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Applying for Trademark Protection Internationally

Generally, filing and registering a trademark in your home country, grants you protection in that jurisdiction and no more.

Consequently, trademark protection in your home jurisdiction does not prevent another person from filing the same trade mark as yours overseas.

You do therefore need to consider global registration if your business is expanding overseas. Global trademark protection, however, can get expensive.

There are plenty of examples, however, where failure to file for protection in an overseas jurisdiction has proved very costly for a company.

Example: Burger King is called Hungry Jack’s in Australia because at the time of expansion into Australia during the 1970s, the name was already taken by a takeaway food shop in Adelaide.

Example: In Spain, Corona is branded as “Coronita” (meaning little crown) because the winery Bodegas Torres  owns the trademark Corona for alcoholic drinks, not Corona.

Example: The US tech giant Apple lost its trademark in Brazil because the Brazilian Trademark Office held that a Brazilian company, Gradiente Electronica, owns the “iphone” trademark in Brazil as it had registered the name seven years prior to the iPhone’s release.

Example: Pfizer does not own the Chinese language trademark  “Wei Ge” by which Viagra is best known in China after losing the lawsuit it filed in China against a Guangzhou based drug company who filed and registered the name before Pfizer.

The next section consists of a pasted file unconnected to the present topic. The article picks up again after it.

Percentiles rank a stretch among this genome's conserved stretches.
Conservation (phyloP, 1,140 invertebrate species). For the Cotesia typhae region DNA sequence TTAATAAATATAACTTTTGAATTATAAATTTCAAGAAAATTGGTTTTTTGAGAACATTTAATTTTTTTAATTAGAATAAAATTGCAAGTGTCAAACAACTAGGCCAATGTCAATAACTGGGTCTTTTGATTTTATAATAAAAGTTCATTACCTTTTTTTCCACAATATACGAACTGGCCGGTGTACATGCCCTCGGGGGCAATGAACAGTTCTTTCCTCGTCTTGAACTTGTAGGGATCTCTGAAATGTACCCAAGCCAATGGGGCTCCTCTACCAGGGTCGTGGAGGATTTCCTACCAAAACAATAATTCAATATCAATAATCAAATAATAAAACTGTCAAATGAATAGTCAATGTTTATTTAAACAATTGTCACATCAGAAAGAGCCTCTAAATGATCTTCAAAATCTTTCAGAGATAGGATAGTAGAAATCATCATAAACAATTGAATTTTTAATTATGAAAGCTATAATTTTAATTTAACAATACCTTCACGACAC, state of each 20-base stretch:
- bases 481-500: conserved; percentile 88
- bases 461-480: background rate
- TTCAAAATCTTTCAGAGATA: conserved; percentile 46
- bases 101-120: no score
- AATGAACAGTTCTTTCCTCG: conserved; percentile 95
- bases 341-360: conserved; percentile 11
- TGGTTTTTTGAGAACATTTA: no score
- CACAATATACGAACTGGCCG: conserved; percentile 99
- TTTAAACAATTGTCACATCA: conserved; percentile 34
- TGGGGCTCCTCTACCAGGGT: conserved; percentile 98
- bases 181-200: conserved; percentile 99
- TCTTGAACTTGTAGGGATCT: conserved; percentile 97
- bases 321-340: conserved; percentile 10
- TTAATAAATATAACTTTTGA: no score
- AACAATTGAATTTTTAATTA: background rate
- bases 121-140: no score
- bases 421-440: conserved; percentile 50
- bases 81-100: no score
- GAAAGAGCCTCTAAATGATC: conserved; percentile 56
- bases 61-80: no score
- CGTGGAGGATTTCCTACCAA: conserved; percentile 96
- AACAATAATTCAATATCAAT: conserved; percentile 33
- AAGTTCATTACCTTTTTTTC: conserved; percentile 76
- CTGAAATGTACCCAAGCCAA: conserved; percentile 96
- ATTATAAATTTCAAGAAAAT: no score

Example: Claims in China to the name “Justin Bieber”.

W3IP Law-Justin Bieber-China

In some countries, such as Australia and the United States, trademark rights accrue as soon as there is use of a trademark. These unregistered rights are recognised under the common law. In other jurisdictions, there is a “first to file” rule so that trademark rights only start accruing from the date of filing whether or not there has been use of the trademark before filing with the effect that “first to file” wins.

There are various options for protecting trademarks on an international level including filing directly into overseas countries where your business expects to supply its products or services or filing under an international treaty such as the Madrid Agreement to file for a foreign trademark on the basis of your home application or registration.

Startups who do not have the flexibility of a large budget should take a conservative approach to filing for trademark protection overseas.  A strategic approach will be to protect your trademarks in the countries where products or services are going to be effectively supplied, and to expand from there.

The cost of registering a trademark is always going to be small compared to the time and expenditure a company could end up paying in lost opportunity and legal fees to fix the problem of another person appropriating your brand and trademark overseas.

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Disclaimer. The material in this post represents general information only and should not be taken to be legal advice.

2 thoughts on “Applying for Trademark Protection Internationally

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